Jefferson Davis’s Flight from Richmond: The Calm Morning, Lee’s Telegrams, the Evacuation, the Train, the Passengers, the Trip, the Arrival in Danville and the Historians’ Frauds

by John Stewart

JeffersonDavisFlightRichmondStewart2015McFarlandTOCWOC’s Take: Despite the somewhat odd ending to the subtitle, this book appears to do what the author says it does, “examin[ing] all relevant source material—much of it newly discovered by the author—as well as the writers, diarists and eyewitnesses themselves, and construct[ing] a minutely detailed new account…”  Author John Stewart writes that Davis’s flight from Richmond was badly reported on by the newspapers of the time, with falsehoods and innuendo coloring much of the story.  In addition, Confederate Secretary of the Navy Stephen A. Mallory’s account, among others, has been uncritically accepted as fact by historians.  Stewart goes back to the archives, finding and dusting off “new” material on the Davis flight from the Confederate capital.  This material changes the story from what we all thought we knew.  An important note is that Stewart focuses only on the days of April 2-3, 1865, noting that it took a book’s length to simply correct the errors from those two days alone.  Another note of interest is that Stewart’s bibliography contains covering notes for some of the books which are central to his thesis.

Stewart’s approach in this book is admittedly one I enjoy reading.  Take a “well known” event, go back and look at all of the sources over time, and find the origin of each “fact.”  Then examine how these facts were seized upon by others and regurgitated down the years until they become canon.  It’s fascinating stuff.  It also makes readers appreciate just how hard it is for historians to stay disciplined and track down every source to its origin.  It’s very, very easy to lapse and just reuse material without critical inspection, and bad history abounds.  Does Stewart succeed in convincing the reader that Davis’s flight has been misrepresented until now?  Buy the book and find out!

From the Publisher’s Site:

In the space of a few hours on the night of April 2, 1865, Richmond, the Confederate capital, was evacuated and burned, the government fled, slavery was finished in North America, Union forces entered the city and the outcome of the Civil War was effectively sealed.

No official documents tell the story because the Confederate government was on the run. First there were newspaper accounts—mostly confused—then history books based on those accounts. But much of what we know about the fall of Richmond comes from “eyewitnesses” like Confederate Navy Secretary Stephen Mallory, whose tale became history.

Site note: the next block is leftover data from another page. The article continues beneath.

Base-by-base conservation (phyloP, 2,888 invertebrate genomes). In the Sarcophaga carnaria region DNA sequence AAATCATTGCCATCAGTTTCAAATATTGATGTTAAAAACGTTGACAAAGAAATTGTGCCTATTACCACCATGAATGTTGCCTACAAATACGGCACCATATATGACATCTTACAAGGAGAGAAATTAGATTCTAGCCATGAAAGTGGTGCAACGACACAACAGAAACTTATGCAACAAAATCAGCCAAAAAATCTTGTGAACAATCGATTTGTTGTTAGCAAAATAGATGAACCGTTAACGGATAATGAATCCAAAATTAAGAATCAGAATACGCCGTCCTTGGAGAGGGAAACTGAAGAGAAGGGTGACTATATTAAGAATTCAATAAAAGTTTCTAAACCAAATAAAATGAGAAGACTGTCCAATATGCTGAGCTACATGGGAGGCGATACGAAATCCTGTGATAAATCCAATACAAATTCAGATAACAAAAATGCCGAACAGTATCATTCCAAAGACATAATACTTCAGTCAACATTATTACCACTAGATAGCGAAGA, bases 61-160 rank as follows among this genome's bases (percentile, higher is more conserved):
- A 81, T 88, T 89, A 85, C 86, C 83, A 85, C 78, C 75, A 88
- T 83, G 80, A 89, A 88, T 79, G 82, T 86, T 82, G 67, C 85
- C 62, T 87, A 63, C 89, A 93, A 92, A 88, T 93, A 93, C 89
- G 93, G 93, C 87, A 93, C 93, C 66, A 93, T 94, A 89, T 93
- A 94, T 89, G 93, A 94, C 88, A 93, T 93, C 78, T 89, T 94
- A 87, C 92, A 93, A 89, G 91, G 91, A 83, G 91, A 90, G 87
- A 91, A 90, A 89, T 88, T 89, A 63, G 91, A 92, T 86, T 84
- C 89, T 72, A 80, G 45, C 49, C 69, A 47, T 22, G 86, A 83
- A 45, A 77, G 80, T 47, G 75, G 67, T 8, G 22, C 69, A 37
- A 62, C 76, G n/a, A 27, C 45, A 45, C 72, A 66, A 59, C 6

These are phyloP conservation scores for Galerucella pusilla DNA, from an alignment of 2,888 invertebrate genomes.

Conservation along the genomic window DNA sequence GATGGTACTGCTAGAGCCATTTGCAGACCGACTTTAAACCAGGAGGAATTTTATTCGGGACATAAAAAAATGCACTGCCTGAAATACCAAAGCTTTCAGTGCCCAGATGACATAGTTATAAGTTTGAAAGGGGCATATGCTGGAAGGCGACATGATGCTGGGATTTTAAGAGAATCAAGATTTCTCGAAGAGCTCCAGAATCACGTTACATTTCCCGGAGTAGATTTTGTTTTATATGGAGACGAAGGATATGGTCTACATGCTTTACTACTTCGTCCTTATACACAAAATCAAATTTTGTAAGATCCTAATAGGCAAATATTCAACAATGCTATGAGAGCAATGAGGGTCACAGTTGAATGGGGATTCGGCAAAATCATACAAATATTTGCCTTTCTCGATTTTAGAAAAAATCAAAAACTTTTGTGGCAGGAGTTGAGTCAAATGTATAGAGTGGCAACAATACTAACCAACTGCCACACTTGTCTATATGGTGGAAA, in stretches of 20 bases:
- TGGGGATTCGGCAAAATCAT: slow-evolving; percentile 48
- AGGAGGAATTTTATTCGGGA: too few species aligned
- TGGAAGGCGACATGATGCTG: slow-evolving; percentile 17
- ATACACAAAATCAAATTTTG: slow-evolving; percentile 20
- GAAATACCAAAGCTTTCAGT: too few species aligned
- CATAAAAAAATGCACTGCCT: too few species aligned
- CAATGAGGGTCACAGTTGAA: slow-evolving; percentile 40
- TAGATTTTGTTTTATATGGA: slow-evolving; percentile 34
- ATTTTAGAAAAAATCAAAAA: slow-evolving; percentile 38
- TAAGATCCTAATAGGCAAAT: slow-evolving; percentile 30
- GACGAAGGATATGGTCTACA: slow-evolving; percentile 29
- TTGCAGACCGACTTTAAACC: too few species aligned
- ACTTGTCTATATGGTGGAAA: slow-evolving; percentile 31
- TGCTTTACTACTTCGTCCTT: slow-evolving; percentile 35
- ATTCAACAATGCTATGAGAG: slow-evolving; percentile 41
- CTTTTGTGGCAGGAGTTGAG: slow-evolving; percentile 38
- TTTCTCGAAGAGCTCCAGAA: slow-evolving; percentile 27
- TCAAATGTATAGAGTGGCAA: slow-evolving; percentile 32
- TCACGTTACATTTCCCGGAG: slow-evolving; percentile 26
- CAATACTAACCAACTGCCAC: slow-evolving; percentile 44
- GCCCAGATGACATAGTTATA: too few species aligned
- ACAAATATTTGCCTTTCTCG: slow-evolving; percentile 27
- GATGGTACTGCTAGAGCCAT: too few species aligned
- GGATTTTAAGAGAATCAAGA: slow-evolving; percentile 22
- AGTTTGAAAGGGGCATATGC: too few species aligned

A great deal of what has been presented over the years by historians has been plagiarized, invented or misconstrued, and nearly all we have learned of Jefferson Davis’s flight from Richmond to Danville is wrong. This book closely examines all relevant source material—much of it newly discovered by the author—as well as the writers, diarists and eyewitnesses themselves, and constructs a minutely detailed new account that comes closer to what Abraham Lincoln had in mind when he said, “History is not history unless it is the truth.”

To order directly from McFarland (www.mcfarlandpub.com), click on this link or call 1-800-253-2187.

{ 0 comments }


***

Check out the Siege of Petersburg Online for daily posts on battle accounts in newspaper articles, diary entries, letters and more!

What are your Top 10 Gettysburg Books? See what a panel of bloggers said recently.

Want to read some interesting Civil War content from amateurs and pros alike? Check out the Top 10 Civil War Blogs and Top 10 Civil War Blogs: 11-20.

October 30, 1862 – General George Thomas was annoyed. Thomas believed strongly in the traditions and protocols of the regular army: seniority and service should matter. After learning that his new boss was going to be William Rosecrans, he wrote to General Halleck that “no just cause exists for overslaughing me by placing me under my junior, I feel deeply mortified and aggrieved at the action taken in this matter.”1 Trying to fix matters, Lincoln backdated Rosecrans promotion so that at least on paper his date of rank appeared earlier than Thomas. Obviously just a work around, it still bothered Thomas but he decided to suck it up, writing “I have made my last protest while the war lasts.” 2

Halleck sought to placate Thomas by telling him that “When it was determined to relieve General Buell another person was spoken of as his successor and it was through my repeated solicitation that you were appointed.You having virtually declined the command at that time it was necessary to appoint another, and General Rosecrans was selected.”3 Halleck had let slip that there might have been a worse outcome that he had fought to avoid: ”another person was spoken of”. Who had this other person been? I believe it was Cassius Clay.